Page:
Internet search giant Google has agreed to a settlement, including a $7 million payout, with a group of states in a case involving privacy complaints. The complaints stem from Google’s street view cars, which travel the roads taking 360-degree pictures as well as the location of wireless hotspots and cell phone towers. They apparently also picked up private data from unencrypted wireless networks as they traveled.

In May of 2010 Google admitted in a blog post that it had collected private data, including information like passwords and emails. There, Google stated that collecting the information was a mistake and that Google never wanted or used the information. “The engineering team at Google works hard to earn your trust — and we are acutely aware that we failed badly, here,” the blog post stated. “We are profoundly sorry for this error and are determined to learn all the lessons we can from our mistake.”Google Street View car

For the current settlement, in addition to the $7 million payment, Google is also required to delete the private information, institute an employee education program about privacy, and sponsor a national public service campaign focused on protecting private information. Connecticut Attorney General George Jepsen stated, “The importance of this agreement goes beyond financial terms. Consumers have a reasonable expectation of privacy.”

For some, though, the amount of the settlement was not enough. Steve Pociask, the president of the American Consumer Institute, said, “With revenue of $100 million a day, the fine is just a drop in the bucket and not enough to deter bad behavior.” “Consumers are growing tired of seeing Google apologize time and time again, pay a small fine and make vague promises in settlements with one agency or another, only later to engage in the same behavior.” It is perhaps worth noting that Google recently announced that its executive chairman Eric Schmidt will be receiving a bonus of $6 million for his performance last year.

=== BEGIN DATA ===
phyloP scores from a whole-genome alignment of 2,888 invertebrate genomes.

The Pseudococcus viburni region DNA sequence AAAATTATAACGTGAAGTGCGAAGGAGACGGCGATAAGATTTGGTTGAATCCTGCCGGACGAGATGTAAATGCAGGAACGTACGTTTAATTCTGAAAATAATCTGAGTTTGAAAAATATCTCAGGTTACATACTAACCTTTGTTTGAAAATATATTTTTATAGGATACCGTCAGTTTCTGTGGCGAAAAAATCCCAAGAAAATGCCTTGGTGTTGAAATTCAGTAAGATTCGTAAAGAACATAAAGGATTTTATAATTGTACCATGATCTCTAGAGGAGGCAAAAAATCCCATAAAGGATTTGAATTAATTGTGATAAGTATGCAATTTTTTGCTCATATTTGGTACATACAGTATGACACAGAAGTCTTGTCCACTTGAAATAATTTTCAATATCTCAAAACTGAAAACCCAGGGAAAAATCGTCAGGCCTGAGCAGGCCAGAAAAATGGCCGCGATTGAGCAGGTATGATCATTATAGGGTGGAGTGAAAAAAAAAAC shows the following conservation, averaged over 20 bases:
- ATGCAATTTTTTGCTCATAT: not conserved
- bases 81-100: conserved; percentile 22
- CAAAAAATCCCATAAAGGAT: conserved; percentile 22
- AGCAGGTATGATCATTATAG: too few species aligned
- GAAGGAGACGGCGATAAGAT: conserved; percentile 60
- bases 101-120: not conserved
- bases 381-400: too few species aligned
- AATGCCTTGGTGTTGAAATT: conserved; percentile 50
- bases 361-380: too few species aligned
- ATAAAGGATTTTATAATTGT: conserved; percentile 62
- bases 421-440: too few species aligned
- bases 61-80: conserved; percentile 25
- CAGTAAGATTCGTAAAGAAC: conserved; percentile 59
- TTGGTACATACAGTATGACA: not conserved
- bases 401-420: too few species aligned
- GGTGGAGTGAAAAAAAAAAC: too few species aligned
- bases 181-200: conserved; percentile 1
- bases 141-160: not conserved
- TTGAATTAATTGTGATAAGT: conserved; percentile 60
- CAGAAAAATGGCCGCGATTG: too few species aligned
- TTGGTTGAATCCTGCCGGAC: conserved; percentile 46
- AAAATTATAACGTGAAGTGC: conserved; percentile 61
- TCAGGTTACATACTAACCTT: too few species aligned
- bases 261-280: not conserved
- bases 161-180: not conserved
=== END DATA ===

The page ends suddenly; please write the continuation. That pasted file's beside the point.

In 2010 both the FTC and the FCC began investigating Google. However, neither investigation led to significant further action. The FCC ultimately found that Google did not violate the law, although they did levy a $25,000 fine on Google for obstructing the investigation. Google still faces private lawsuits related to the Street View data collection.

Do you think the settlement is reasonable? Do you think Google really collected the information by mistake?

–Mike

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6 Responses to Google Settles Street View Privacy Case

  1. KM says:

    A $7 million settlement is not going to deter Google from any kind of behavior (given his bonus, Schmidt could pay that out of his personal bank account). And from what I understand, the settlement is being split among 38 states that participated in the investigation–so the settlement is unlikely to offer any real compensation, either. I agree with Steve Pociask–what’s keeping Google from doing something like this again? Certainly not $7 million… I’m interested in why a group of state’s brought this action and whether a class of individuals might have better success in securing a larger settlement that might actually affect Google’s behavior.

  2. Kendall Short says:

    I think this raises some of the same issues Tim Van Hal wrote about in his Note on geolocation data and potential abuses. I agree with Tim’s proposal that if people actually do suffer harm there should be some private remedy, perhaps in a class action, but it may not be for the FTC and FCC to try to regulate broadly if there is in fact no real harm done, or, as RL pointed out, no laws violated.

  3. R.L. Florance says:

    I agree with Mike on this one. There doesn’t seem to be a great harm here, and unless there was some evidence of Google actually using those emails and passwords, I don’t think Google should be punished for it. I also think the fact that the FCC found that Google did not violate any laws telling.

    • Will says:

      I think this instance was probably an accident, but there are serious concerns with the information Google gathers about people in other contexts. I think it makes sense to apply a little more scrutiny to a company known for pushing the line on privacy rights.

      • Mike says:

        Google’s entire business model is based on gathering people’s information. They say this was a mistake to collect extra information? Seems a little fishy to me.

  4. Mike Silliman says:

    While the settlement is low, I think it is proportional to the harm. I find it unlikely that this was an intentional invasion of privacy by Google. It seems that the most likely use of this data is to determine the relative strengths of WiFi networks. I highly doubt Google was interested in the passwords and emails — they already know our deepest darkest secrets anyway.

    Plus, c’mon people, this is 2012. There is no excuse for running around with an unsecured network.